May 1, 2012
By: John Clark
If a potential spouse has previously filed for bankruptcy, and that bankruptcy has been discharged, the other partner should ask some questions before deciding to merge finances, according to a recent report from Fox Business.
In the article, the author offers advice to a woman who is planning to marry a man who had a bankruptcy discharged a few months ago. In the bankruptcy, the man had to give up his house, but the proceeding otherwise went clearly, and the case was discharged without further hassle.
First, the author cautions the woman that she should be somewhat concerned about how her future husband’s credit rating will affect her own. After bankruptcy, filers’ credit may suffer a temporary setback, although this may be reversed with sound financial management.
The author suggests that the spouse who hasn’t filed for bankruptcy should keep her finances separate from the other spouse, and not place his name on her bank accounts until his credit score has recovered.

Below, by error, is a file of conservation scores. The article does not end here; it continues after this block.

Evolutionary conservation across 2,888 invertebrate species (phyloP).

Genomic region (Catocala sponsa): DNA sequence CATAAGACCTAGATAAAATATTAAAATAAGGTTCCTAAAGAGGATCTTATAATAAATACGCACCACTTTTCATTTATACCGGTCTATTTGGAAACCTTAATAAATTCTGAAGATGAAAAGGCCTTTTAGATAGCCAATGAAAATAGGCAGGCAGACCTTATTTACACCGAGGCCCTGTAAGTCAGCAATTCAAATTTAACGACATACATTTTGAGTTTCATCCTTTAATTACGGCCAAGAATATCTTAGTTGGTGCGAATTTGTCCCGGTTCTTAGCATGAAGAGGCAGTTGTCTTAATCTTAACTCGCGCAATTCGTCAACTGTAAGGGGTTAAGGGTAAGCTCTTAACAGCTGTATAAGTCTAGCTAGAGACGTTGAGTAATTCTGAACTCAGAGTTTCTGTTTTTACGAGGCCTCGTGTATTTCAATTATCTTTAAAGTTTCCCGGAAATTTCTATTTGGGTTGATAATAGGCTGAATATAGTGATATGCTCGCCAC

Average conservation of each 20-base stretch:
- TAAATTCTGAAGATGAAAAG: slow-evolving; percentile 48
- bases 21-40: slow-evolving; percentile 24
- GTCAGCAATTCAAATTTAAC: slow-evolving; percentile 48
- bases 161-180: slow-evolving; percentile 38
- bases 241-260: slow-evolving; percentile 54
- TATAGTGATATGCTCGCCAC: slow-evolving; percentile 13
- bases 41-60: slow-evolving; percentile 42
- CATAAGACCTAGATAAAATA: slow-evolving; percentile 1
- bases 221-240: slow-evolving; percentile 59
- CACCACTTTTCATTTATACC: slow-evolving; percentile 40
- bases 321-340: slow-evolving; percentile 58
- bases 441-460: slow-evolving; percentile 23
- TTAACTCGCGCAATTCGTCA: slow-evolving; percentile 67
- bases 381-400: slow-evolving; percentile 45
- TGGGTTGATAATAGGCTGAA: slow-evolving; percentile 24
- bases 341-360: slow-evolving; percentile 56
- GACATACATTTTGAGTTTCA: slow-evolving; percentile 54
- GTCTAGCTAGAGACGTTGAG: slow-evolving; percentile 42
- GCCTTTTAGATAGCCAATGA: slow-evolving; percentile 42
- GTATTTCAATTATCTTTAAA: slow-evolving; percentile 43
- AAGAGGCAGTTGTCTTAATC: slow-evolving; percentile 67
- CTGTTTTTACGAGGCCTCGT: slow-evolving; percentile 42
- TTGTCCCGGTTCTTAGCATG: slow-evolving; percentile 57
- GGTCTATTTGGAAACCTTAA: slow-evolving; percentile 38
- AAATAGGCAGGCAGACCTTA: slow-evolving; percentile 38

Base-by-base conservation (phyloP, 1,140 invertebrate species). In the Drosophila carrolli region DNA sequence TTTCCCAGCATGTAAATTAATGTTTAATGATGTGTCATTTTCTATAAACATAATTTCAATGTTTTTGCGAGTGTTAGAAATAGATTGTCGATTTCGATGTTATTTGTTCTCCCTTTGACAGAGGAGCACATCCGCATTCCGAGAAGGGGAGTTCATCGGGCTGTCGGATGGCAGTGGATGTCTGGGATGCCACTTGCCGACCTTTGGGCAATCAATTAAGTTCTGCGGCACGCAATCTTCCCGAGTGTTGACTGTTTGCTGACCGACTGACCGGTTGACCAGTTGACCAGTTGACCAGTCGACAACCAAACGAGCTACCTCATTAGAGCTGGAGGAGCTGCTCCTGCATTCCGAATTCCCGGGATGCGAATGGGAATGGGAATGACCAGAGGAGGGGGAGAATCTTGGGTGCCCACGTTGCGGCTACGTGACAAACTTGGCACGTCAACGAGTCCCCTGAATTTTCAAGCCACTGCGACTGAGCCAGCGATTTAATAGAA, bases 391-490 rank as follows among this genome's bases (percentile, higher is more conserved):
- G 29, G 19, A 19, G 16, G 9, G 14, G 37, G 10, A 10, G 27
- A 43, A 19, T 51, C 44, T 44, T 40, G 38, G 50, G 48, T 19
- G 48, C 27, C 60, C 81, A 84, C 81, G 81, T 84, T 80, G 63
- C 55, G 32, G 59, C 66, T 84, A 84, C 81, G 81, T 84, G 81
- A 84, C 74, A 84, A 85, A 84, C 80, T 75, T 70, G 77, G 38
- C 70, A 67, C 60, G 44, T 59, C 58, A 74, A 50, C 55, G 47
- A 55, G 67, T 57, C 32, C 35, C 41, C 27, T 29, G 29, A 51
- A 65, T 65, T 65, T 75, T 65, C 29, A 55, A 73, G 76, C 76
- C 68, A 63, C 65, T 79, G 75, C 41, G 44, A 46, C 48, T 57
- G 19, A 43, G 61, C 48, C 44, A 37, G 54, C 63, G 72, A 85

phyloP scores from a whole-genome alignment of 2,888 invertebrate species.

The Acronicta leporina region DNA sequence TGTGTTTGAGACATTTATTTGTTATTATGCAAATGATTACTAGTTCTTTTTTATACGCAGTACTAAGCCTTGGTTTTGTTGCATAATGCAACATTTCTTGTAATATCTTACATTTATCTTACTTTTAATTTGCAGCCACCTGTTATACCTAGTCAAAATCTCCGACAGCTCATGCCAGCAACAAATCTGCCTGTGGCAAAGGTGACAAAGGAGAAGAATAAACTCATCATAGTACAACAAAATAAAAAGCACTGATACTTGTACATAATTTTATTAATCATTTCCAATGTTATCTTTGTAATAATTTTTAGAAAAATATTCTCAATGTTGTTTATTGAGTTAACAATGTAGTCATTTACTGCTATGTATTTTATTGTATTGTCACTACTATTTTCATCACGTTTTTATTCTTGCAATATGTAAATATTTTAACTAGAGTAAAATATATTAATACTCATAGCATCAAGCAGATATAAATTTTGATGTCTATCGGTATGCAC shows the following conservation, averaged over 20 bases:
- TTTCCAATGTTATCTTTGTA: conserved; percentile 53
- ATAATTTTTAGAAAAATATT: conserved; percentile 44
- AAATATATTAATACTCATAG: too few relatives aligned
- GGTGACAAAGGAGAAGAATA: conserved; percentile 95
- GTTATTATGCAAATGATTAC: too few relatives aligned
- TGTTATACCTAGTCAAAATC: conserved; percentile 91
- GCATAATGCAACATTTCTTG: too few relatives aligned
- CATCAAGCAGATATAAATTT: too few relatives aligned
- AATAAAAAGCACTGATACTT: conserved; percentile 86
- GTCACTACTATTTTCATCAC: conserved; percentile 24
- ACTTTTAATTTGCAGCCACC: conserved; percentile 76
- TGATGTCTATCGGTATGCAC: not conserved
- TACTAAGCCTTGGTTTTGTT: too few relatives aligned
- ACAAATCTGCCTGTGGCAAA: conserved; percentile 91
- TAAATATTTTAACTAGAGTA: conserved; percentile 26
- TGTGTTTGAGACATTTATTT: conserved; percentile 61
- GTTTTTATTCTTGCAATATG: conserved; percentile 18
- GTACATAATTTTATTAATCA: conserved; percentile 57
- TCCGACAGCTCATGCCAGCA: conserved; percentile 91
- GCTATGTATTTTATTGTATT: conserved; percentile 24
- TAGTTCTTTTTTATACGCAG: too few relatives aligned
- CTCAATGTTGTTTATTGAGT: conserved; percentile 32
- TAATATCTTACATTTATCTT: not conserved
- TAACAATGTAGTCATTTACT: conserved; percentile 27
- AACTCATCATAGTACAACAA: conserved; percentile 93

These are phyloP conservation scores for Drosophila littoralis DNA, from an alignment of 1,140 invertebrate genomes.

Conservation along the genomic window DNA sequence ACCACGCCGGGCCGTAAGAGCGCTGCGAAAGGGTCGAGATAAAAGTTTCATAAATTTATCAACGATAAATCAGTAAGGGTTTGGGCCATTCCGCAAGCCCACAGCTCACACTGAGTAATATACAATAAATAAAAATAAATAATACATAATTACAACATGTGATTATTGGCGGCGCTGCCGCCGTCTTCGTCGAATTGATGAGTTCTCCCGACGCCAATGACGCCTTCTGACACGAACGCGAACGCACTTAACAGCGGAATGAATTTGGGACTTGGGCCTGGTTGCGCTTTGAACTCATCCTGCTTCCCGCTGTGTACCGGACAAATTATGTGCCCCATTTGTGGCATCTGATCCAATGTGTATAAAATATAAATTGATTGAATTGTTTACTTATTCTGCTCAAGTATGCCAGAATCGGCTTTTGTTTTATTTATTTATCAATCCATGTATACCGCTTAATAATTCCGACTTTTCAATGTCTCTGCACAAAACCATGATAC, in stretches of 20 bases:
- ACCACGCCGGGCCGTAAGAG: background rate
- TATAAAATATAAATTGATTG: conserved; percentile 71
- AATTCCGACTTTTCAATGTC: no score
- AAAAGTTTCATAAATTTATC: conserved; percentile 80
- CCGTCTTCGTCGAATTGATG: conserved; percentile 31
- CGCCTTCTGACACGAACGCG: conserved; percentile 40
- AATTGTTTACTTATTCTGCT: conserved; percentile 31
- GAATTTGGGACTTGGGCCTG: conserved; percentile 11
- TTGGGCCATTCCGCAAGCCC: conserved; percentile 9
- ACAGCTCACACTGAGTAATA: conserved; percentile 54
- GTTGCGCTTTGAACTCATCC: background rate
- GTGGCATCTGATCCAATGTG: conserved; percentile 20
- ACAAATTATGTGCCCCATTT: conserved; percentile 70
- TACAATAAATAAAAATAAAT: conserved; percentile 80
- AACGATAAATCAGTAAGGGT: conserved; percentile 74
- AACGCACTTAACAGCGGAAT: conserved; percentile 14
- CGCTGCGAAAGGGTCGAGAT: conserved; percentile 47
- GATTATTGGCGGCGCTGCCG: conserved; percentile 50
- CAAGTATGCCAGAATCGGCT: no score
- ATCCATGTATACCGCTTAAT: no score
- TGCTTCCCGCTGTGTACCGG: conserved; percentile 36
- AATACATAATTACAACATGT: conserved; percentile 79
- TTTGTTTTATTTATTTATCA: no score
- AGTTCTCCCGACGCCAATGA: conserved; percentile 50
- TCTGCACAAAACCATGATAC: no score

And, after marrying a person with a recent bankruptcy on the books, the non-filing partner should help him try to improve his credit. One method to make this possible is to open a joint credit card with a very low spending limit.
Under this strategy, the partner with the low credit score can take advantage of the other spouse’s positive rating to begin building a strong credit score of his own. In addition, by opening a credit card with a low monthly limit, the other spouse will minimize her financial risk of accruing credit card debt.
Of course, both spouses should make sure to report the new credit line to the three major credit bureaus, Experian, Equifax and Transunion. If a person improves his credit rating, and no one is around to hear it, it doesn’t really exist.
According to the Fox Business report, after six to 12 months of consistent payments on this jointly held card, the spouse with the lower credit rating could try to open his own credit card from the same lender.
In summary, couples who are engaged may not need to be overly concerned about the past bankruptcy filing of their spouse-to-be, but they should be open and honest about their past financial troubles, and take pragmatic steps to improve their credit rating after bankruptcy.
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